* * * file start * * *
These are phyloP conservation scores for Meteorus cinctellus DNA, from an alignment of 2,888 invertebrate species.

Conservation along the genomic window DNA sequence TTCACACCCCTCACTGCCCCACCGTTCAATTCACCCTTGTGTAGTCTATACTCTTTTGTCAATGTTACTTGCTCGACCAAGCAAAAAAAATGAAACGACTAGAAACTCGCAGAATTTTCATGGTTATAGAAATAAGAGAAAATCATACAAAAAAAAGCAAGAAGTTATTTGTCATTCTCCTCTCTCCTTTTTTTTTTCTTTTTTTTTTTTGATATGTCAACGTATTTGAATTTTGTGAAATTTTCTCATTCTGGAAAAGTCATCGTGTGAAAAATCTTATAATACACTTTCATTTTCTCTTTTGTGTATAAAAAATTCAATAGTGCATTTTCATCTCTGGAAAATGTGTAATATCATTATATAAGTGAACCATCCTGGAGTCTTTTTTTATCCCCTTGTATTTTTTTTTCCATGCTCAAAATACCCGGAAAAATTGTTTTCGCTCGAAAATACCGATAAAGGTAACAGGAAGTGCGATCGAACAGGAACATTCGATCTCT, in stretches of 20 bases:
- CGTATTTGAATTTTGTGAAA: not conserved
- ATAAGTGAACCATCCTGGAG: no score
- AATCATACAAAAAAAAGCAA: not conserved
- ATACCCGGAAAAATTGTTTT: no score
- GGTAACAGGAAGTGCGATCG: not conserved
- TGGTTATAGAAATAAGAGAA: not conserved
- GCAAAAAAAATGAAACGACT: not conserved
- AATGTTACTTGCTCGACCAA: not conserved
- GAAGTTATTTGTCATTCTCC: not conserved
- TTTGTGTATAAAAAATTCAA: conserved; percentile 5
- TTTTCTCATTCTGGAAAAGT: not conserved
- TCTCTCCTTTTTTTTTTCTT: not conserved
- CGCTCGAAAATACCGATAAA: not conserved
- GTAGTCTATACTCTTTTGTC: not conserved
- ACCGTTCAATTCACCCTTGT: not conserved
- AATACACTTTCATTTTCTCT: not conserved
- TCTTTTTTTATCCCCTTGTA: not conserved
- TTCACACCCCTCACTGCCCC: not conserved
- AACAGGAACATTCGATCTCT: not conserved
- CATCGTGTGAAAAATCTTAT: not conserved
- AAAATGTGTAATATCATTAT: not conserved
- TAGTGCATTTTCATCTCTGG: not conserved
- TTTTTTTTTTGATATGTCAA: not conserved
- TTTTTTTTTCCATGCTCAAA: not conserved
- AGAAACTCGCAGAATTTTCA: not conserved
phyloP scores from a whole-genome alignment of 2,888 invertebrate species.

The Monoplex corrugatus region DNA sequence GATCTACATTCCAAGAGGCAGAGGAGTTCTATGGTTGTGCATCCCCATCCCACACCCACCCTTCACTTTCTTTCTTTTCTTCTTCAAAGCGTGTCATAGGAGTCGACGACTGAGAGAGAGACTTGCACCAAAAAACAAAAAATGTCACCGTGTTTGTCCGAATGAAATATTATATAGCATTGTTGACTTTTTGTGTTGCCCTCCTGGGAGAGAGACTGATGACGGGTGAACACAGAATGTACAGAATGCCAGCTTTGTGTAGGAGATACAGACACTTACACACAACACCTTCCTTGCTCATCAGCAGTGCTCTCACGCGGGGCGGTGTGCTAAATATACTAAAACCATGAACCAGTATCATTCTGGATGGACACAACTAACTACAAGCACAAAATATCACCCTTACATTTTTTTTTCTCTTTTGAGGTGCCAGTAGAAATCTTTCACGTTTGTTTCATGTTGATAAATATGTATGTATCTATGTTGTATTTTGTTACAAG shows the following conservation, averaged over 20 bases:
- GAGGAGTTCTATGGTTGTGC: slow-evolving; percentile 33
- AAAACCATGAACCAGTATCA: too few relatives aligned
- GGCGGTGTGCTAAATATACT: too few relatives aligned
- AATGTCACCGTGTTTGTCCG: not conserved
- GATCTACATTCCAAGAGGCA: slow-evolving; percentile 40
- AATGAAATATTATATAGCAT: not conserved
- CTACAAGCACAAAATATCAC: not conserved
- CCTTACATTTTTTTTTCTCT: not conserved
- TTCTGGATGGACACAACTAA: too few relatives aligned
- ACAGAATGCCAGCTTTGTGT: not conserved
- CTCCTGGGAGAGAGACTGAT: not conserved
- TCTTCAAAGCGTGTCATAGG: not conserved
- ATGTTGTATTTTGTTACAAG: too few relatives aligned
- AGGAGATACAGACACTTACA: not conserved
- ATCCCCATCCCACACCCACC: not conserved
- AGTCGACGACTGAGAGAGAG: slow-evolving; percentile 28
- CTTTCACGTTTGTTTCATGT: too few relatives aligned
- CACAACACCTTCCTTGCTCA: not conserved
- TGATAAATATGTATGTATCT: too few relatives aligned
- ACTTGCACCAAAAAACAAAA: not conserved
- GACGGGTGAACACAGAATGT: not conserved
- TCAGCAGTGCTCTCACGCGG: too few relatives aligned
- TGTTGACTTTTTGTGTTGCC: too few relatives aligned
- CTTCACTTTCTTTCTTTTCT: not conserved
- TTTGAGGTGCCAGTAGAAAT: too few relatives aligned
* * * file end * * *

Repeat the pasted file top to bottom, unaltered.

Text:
These are phyloP conservation scores for Meteorus cinctellus DNA, from an alignment of 2,888 invertebrate species.

Conservation along the genomic window DNA sequence TTCACACCCCTCACTGCCCCACCGTTCAATTCACCCTTGTGTAGTCTATACTCTTTTGTCAATGTTACTTGCTCGACCAAGCAAAAAAAATGAAACGACTAGAAACTCGCAGAATTTTCATGGTTATAGAAATAAGAGAAAATCATACAAAAAAAAGCAAGAAGTTATTTGTCATTCTCCTCTCTCCTTTTTTTTTTCTTTTTTTTTTTTGATATGTCAACGTATTTGAATTTTGTGAAATTTTCTCATTCTGGAAAAGTCATCGTGTGAAAAATCTTATAATACACTTTCATTTTCTCTTTTGTGTATAAAAAATTCAATAGTGCATTTTCATCTCTGGAAAATGTGTAATATCATTATATAAGTGAACCATCCTGGAGTCTTTTTTTATCCCCTTGTATTTTTTTTTCCATGCTCAAAATACCCGGAAAAATTGTTTTCGCTCGAAAATACCGATAAAGGTAACAGGAAGTGCGATCGAACAGGAACATTCGATCTCT, in stretches of 20 bases:
- CGTATTTGAATTTTGTGAAA: not conserved
- ATAAGTGAACCATCCTGGAG: no score
- AATCATACAAAAAAAAGCAA: not conserved
- ATACCCGGAAAAATTGTTTT: no score
- GGTAACAGGAAGTGCGATCG: not conserved
- TGGTTATAGAAATAAGAGAA: not conserved
- GCAAAAAAAATGAAACGACT: not conserved
- AATGTTACTTGCTCGACCAA: not conserved
- GAAGTTATTTGTCATTCTCC: not conserved
- TTTGTGTATAAAAAATTCAA: conserved; percentile 5
- TTTTCTCATTCTGGAAAAGT: not conserved
- TCTCTCCTTTTTTTTTTCTT: not conserved
- CGCTCGAAAATACCGATAAA: not conserved
- GTAGTCTATACTCTTTTGTC: not conserved
- ACCGTTCAATTCACCCTTGT: not conserved
- AATACACTTTCATTTTCTCT: not conserved
- TCTTTTTTTATCCCCTTGTA: not conserved
- TTCACACCCCTCACTGCCCC: not conserved
- AACAGGAACATTCGATCTCT: not conserved
- CATCGTGTGAAAAATCTTAT: not conserved
- AAAATGTGTAATATCATTAT: not conserved
- TAGTGCATTTTCATCTCTGG: not conserved
- TTTTTTTTTTGATATGTCAA: not conserved
- TTTTTTTTTCCATGCTCAAA: not conserved
- AGAAACTCGCAGAATTTTCA: not conserved
phyloP scores from a whole-genome alignment of 2,888 invertebrate species.

The Monoplex corrugatus region DNA sequence GATCTACATTCCAAGAGGCAGAGGAGTTCTATGGTTGTGCATCCCCATCCCACACCCACCCTTCACTTTCTTTCTTTTCTTCTTCAAAGCGTGTCATAGGAGTCGACGACTGAGAGAGAGACTTGCACCAAAAAACAAAAAATGTCACCGTGTTTGTCCGAATGAAATATTATATAGCATTGTTGACTTTTTGTGTTGCCCTCCTGGGAGAGAGACTGATGACGGGTGAACACAGAATGTACAGAATGCCAGCTTTGTGTAGGAGATACAGACACTTACACACAACACCTTCCTTGCTCATCAGCAGTGCTCTCACGCGGGGCGGTGTGCTAAATATACTAAAACCATGAACCAGTATCATTCTGGATGGACACAACTAACTACAAGCACAAAATATCACCCTTACATTTTTTTTTCTCTTTTGAGGTGCCAGTAGAAATCTTTCACGTTTGTTTCATGTTGATAAATATGTATGTATCTATGTTGTATTTTGTTACAAG shows the following conservation, averaged over 20 bases:
- GAGGAGTTCTATGGTTGTGC: slow-evolving; percentile 33
- AAAACCATGAACCAGTATCA: too few relatives aligned
- GGCGGTGTGCTAAATATACT: too few relatives aligned
- AATGTCACCGTGTTTGTCCG: not conserved
- GATCTACATTCCAAGAGGCA: slow-evolving; percentile 40
- AATGAAATATTATATAGCAT: not conserved
- CTACAAGCACAAAATATCAC: not conserved
- CCTTACATTTTTTTTTCTCT: not conserved
- TTCTGGATGGACACAACTAA: too few relatives aligned
- ACAGAATGCCAGCTTTGTGT: not conserved
- CTCCTGGGAGAGAGACTGAT: not conserved
- TCTTCAAAGCGTGTCATAGG: not conserved
- ATGTTGTATTTTGTTACAAG: too few relatives aligned
- AGGAGATACAGACACTTACA: not conserved
- ATCCCCATCCCACACCCACC: not conserved
- AGTCGACGACTGAGAGAGAG: slow-evolving; percentile 28
- CTTTCACGTTTGTTTCATGT: too few relatives aligned
- CACAACACCTTCCTTGCTCA: not conserved
- TGATAAATATGTATGTATCT: too few relatives aligned
- ACTTGCACCAAAAAACAAAA: not conserved
- GACGGGTGAACACAGAATGT: not conserved
- TCAGCAGTGCTCTCACGCGG: too few relatives aligned
- TGTTGACTTTTTGTGTTGCC: too few relatives aligned
- CTTCACTTTCTTTCTTTTCT: not conserved
- TTTGAGGTGCCAGTAGAAAT: too few relatives aligned